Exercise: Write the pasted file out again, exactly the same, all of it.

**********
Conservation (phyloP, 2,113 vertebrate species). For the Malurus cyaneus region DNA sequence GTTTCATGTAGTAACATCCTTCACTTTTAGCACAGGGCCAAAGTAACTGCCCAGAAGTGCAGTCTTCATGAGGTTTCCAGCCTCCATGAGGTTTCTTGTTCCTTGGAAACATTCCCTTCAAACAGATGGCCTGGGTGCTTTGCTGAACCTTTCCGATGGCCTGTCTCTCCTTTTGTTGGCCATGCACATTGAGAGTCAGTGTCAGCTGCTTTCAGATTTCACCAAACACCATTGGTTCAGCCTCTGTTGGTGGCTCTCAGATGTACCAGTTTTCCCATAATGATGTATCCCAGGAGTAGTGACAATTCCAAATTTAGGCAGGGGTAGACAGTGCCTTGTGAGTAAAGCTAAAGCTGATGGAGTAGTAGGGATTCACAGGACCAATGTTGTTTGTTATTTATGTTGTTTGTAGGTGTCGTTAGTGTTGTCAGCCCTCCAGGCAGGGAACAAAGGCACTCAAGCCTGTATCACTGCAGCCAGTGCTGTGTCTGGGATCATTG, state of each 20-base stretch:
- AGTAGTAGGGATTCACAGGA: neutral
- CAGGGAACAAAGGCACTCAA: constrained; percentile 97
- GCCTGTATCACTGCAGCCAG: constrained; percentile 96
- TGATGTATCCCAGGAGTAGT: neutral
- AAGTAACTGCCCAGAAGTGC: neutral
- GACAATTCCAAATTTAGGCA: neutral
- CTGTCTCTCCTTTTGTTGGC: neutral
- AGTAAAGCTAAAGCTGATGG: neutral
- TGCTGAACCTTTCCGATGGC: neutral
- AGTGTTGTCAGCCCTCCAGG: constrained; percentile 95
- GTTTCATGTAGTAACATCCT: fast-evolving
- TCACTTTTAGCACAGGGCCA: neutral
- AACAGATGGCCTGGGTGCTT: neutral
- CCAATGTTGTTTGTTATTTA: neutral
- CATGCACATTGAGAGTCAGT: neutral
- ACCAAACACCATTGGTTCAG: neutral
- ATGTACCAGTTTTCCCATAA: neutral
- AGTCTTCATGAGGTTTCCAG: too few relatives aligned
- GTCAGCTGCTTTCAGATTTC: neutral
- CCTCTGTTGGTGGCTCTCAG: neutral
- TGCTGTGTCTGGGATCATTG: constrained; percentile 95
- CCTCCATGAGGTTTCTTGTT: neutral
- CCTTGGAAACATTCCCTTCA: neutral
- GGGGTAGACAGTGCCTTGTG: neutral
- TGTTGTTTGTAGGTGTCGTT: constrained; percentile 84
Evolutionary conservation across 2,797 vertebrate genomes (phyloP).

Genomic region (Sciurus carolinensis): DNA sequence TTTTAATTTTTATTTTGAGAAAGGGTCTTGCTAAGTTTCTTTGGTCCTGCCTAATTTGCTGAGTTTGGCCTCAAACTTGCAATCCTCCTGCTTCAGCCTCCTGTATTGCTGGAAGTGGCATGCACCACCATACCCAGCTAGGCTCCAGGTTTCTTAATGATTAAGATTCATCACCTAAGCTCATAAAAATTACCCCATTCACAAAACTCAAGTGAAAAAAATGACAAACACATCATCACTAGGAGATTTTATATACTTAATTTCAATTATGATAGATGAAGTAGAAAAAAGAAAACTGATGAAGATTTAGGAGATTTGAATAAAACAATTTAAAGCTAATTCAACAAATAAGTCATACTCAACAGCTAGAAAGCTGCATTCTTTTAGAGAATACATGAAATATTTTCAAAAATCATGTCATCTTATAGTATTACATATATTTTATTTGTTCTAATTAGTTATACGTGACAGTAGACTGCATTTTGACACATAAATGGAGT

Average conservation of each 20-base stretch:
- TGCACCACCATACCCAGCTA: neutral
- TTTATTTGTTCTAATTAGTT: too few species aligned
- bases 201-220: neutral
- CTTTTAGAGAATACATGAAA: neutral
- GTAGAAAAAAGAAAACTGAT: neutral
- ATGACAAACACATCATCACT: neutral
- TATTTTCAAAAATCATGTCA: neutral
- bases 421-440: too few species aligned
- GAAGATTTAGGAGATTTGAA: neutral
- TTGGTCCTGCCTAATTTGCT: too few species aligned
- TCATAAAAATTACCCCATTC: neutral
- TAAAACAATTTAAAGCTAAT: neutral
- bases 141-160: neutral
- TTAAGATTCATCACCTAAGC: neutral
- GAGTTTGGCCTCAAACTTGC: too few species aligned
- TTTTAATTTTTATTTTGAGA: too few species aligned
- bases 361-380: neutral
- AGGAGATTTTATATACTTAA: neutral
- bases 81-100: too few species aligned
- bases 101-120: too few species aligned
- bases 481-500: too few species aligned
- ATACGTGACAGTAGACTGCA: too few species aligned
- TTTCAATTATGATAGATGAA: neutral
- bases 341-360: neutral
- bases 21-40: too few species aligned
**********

Conservation (phyloP, 2,113 vertebrate species). For the Malurus cyaneus region DNA sequence GTTTCATGTAGTAACATCCTTCACTTTTAGCACAGGGCCAAAGTAACTGCCCAGAAGTGCAGTCTTCATGAGGTTTCCAGCCTCCATGAGGTTTCTTGTTCCTTGGAAACATTCCCTTCAAACAGATGGCCTGGGTGCTTTGCTGAACCTTTCCGATGGCCTGTCTCTCCTTTTGTTGGCCATGCACATTGAGAGTCAGTGTCAGCTGCTTTCAGATTTCACCAAACACCATTGGTTCAGCCTCTGTTGGTGGCTCTCAGATGTACCAGTTTTCCCATAATGATGTATCCCAGGAGTAGTGACAATTCCAAATTTAGGCAGGGGTAGACAGTGCCTTGTGAGTAAAGCTAAAGCTGATGGAGTAGTAGGGATTCACAGGACCAATGTTGTTTGTTATTTATGTTGTTTGTAGGTGTCGTTAGTGTTGTCAGCCCTCCAGGCAGGGAACAAAGGCACTCAAGCCTGTATCACTGCAGCCAGTGCTGTGTCTGGGATCATTG, state of each 20-base stretch:
- AGTAGTAGGGATTCACAGGA: neutral
- CAGGGAACAAAGGCACTCAA: constrained; percentile 97
- GCCTGTATCACTGCAGCCAG: constrained; percentile 96
- TGATGTATCCCAGGAGTAGT: neutral
- AAGTAACTGCCCAGAAGTGC: neutral
- GACAATTCCAAATTTAGGCA: neutral
- CTGTCTCTCCTTTTGTTGGC: neutral
- AGTAAAGCTAAAGCTGATGG: neutral
- TGCTGAACCTTTCCGATGGC: neutral
- AGTGTTGTCAGCCCTCCAGG: constrained; percentile 95
- GTTTCATGTAGTAACATCCT: fast-evolving
- TCACTTTTAGCACAGGGCCA: neutral
- AACAGATGGCCTGGGTGCTT: neutral
- CCAATGTTGTTTGTTATTTA: neutral
- CATGCACATTGAGAGTCAGT: neutral
- ACCAAACACCATTGGTTCAG: neutral
- ATGTACCAGTTTTCCCATAA: neutral
- AGTCTTCATGAGGTTTCCAG: too few relatives aligned
- GTCAGCTGCTTTCAGATTTC: neutral
- CCTCTGTTGGTGGCTCTCAG: neutral
- TGCTGTGTCTGGGATCATTG: constrained; percentile 95
- CCTCCATGAGGTTTCTTGTT: neutral
- CCTTGGAAACATTCCCTTCA: neutral
- GGGGTAGACAGTGCCTTGTG: neutral
- TGTTGTTTGTAGGTGTCGTT: constrained; percentile 84
Evolutionary conservation across 2,797 vertebrate genomes (phyloP).

Genomic region (Sciurus carolinensis): DNA sequence TTTTAATTTTTATTTTGAGAAAGGGTCTTGCTAAGTTTCTTTGGTCCTGCCTAATTTGCTGAGTTTGGCCTCAAACTTGCAATCCTCCTGCTTCAGCCTCCTGTATTGCTGGAAGTGGCATGCACCACCATACCCAGCTAGGCTCCAGGTTTCTTAATGATTAAGATTCATCACCTAAGCTCATAAAAATTACCCCATTCACAAAACTCAAGTGAAAAAAATGACAAACACATCATCACTAGGAGATTTTATATACTTAATTTCAATTATGATAGATGAAGTAGAAAAAAGAAAACTGATGAAGATTTAGGAGATTTGAATAAAACAATTTAAAGCTAATTCAACAAATAAGTCATACTCAACAGCTAGAAAGCTGCATTCTTTTAGAGAATACATGAAATATTTTCAAAAATCATGTCATCTTATAGTATTACATATATTTTATTTGTTCTAATTAGTTATACGTGACAGTAGACTGCATTTTGACACATAAATGGAGT

Average conservation of each 20-base stretch:
- TGCACCACCATACCCAGCTA: neutral
- TTTATTTGTTCTAATTAGTT: too few species aligned
- bases 201-220: neutral
- CTTTTAGAGAATACATGAAA: neutral
- GTAGAAAAAAGAAAACTGAT: neutral
- ATGACAAACACATCATCACT: neutral
- TATTTTCAAAAATCATGTCA: neutral
- bases 421-440: too few species aligned
- GAAGATTTAGGAGATTTGAA: neutral
- TTGGTCCTGCCTAATTTGCT: too few species aligned
- TCATAAAAATTACCCCATTC: neutral
- TAAAACAATTTAAAGCTAAT: neutral
- bases 141-160: neutral
- TTAAGATTCATCACCTAAGC: neutral
- GAGTTTGGCCTCAAACTTGC: too few species aligned
- TTTTAATTTTTATTTTGAGA: too few species aligned
- bases 361-380: neutral
- AGGAGATTTTATATACTTAA: neutral
- bases 81-100: too few species aligned
- bases 101-120: too few species aligned
- bases 481-500: too few species aligned
- ATACGTGACAGTAGACTGCA: too few species aligned
- TTTCAATTATGATAGATGAA: neutral
- bases 341-360: neutral
- bases 21-40: too few species aligned